Native Seeds/SEARCH Successfully Tests Spiral Basin Inspired By Salt River Community Garden

1463
The spiral garden at Native Seeds/SEARCH. Photo courtesy of NS/S

The nonprofit seed conservation organization Native Seeds/SEARCH (NS/S) recently celebrated the first major successful test of their spiral-shaped basin, after a monsoon filled up the rainwater harvesting feature at their Conservation Center in Tucson.

Salt River Pima-Maricopa Indian Community Council member and NS/S Chair Jacob Butler inspired the basin. NS/S garden staff toured the Salt River Community Garden in 2021, which has spiral rainwater catchments that allow native desert plants to grow to maturity much faster and provide shade, shelter and habitat for the gardens.

“That [spiral] design really stuck with our team and seemed like a great fit for this space,” said Joel Johnson, NS/S conservation garden farmer. “Especially since the mouth of the spiral could open to receive the parking lot runoff and still allow a truck road to circle the area, giving it a dual function as a turnaround at the end of the parking lot.”

Butler is also a permaculture instructor through the Traditional Native American Farmers Association (TNAFA). Many of the permaculture techniques he learned through the TNAFA have been applied or modified to the spiral garden at Salt River, as well as at the NS/S Conservation Center.

“[The TNAFA] took that information from Bill Mollison, who many might know as ‘The Father of Permaculture,’ and his concepts, but Mollison took that from Indigenous peoples from around the world,” said Butler. “For us to be utilizing it now is coming full circle to what it once was.”

The Conservation Center garden farm property is located on a double floodplain, receiving runoff from Finger Rock Wash as well as drainage from the Rillito River watershed and surrounding roads and properties.

In July 2021, the soil became fully saturated, which created a 2-acre pond right where NS/S is planning to expand their seed production fields.

“The spiral basin is one link in a series of rainwater harvesting earthworks that will slow and spread that water, allowing it to infiltrate into our soils without causing flood damage or standing water that could harm young crops,” said Johnson.

When Butler visited the Conservation Center to take a look at the land, he brought some of his ideas with him.

The spiral garden at the Salt River Pima-Maricopa Indian Community’s Community Garden.

He said, “We talked about how you can trap water and help support trees that aren’t edible, which can filter out the toxins of the soil before the water can get to the plants.”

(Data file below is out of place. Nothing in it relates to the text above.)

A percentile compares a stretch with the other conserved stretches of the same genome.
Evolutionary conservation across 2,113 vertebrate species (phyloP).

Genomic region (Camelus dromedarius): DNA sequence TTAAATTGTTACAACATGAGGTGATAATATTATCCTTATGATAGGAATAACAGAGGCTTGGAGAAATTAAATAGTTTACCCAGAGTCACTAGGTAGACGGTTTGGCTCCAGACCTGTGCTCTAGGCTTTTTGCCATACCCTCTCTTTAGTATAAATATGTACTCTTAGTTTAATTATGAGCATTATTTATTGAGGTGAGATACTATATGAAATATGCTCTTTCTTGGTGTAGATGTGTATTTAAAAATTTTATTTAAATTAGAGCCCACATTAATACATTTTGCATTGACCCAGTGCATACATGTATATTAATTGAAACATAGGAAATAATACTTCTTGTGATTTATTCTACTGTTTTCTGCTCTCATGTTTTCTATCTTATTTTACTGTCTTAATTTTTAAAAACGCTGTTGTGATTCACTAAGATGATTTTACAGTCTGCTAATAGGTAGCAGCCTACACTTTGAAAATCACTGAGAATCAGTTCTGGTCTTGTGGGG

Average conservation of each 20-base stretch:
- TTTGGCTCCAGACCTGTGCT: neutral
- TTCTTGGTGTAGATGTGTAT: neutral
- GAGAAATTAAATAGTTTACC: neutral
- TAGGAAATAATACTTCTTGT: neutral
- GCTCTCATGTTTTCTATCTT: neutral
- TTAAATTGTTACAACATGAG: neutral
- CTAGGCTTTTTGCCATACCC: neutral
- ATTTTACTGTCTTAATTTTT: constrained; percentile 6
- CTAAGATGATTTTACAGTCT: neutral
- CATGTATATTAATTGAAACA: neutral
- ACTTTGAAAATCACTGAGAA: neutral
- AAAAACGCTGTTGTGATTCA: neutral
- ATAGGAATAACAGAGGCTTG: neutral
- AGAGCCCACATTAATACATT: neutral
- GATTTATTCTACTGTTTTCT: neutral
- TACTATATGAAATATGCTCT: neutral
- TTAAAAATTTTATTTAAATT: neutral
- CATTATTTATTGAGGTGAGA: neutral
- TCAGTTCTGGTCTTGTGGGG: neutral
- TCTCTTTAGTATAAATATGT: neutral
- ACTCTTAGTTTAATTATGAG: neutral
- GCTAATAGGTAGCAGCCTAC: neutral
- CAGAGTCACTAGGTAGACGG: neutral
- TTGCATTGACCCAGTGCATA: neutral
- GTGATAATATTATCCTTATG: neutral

The basin at NS/S collects the rain, which infiltrates the soil. Currently nothing is being planted within the basin, because the organization wanted to observe how it reacted to its first monsoon. However, trees have been planted around the basin to take advantage of the captured water, Johnson said.

“[We planted] desert ironwood, desert willow and mesquite on the south side to provide shade,” said Johnson, “and heritage Quitobaquito pomegranates on the south side of the basin.”

Johnson said that once NS/S makes adjustments to the basin this fall, its inner edge will be planted with perennial pollinator plants native to the Sonoran Desert.

Update on O’odham Seeds At NS/S

In 2021, there was a large flood at the Conservation Center due to a monsoon. That year, NS/S grew an O’odham June corn that a grower had been selecting for blue kernels, according to Johnson.

“It was a very successful grow-out, with beautiful mixed white and blue kernels and some ears that were all blue,” said Johnson.

During winter 2022-2023, the I’itoi sivol onions were very productive. Johnson said that the gophers love to eat the onions.

O’odham Soam miliñ (also written as S-uam/S-oam Mi:loñ/Miloñ), the yellow-meated watermelon, currently is in full bloom.

“It is a different accession than we did last year. This one came originally from Queen’s Well on the Tohono O’odham Nation,” said Johnson. “We planted in early July. The plants are looking good and flowering well. We are looking forward to seeing fruit developing, and to the delicious task of saving seed from those soon!”

Howur, a beige Pima lima bean collected between Santan and Blackwater in the late 1970s, was planted in late March and again in late May. Johnson said the plants still look good, with many beans harvested this year.

“We expect when the weather moderates a bit, we’ll get more blooms and more beans,” he said.

Previous articleO’odham Cultural Significance of Ants and the Importance of the Traditional Knowledge
Next articleSalt River Swim Team Competes in Summer Program